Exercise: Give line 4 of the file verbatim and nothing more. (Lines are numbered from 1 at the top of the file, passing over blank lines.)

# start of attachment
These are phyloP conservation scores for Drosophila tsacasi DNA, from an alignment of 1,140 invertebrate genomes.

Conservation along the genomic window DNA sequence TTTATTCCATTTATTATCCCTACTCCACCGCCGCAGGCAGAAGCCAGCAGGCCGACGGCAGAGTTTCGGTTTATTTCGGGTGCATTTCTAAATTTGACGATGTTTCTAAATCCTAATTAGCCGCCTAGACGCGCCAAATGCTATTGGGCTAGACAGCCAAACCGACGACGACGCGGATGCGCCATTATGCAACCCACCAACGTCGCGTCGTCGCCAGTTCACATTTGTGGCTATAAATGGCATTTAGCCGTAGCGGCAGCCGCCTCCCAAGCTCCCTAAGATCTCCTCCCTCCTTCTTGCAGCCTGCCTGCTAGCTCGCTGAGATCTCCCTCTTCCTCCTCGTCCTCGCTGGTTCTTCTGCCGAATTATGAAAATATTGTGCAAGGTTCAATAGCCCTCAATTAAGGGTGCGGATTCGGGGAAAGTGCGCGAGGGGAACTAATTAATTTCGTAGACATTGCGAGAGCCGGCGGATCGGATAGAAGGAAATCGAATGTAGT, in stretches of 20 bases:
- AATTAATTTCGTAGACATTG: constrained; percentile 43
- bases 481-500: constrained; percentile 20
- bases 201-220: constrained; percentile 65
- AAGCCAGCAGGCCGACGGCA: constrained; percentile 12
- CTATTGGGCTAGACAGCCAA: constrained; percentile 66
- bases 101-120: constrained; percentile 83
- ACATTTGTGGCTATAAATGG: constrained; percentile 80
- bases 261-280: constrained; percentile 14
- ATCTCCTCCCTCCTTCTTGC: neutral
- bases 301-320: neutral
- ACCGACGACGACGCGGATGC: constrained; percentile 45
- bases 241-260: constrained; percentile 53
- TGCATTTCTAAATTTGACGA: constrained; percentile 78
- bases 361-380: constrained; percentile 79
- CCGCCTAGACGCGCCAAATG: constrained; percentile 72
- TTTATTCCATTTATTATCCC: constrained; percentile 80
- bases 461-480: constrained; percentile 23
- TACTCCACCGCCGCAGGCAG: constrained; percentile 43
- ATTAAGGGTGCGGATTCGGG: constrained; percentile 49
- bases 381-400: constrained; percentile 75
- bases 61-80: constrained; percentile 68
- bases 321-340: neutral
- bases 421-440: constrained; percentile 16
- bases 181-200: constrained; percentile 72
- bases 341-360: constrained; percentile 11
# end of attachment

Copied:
- bases 481-500: constrained; percentile 20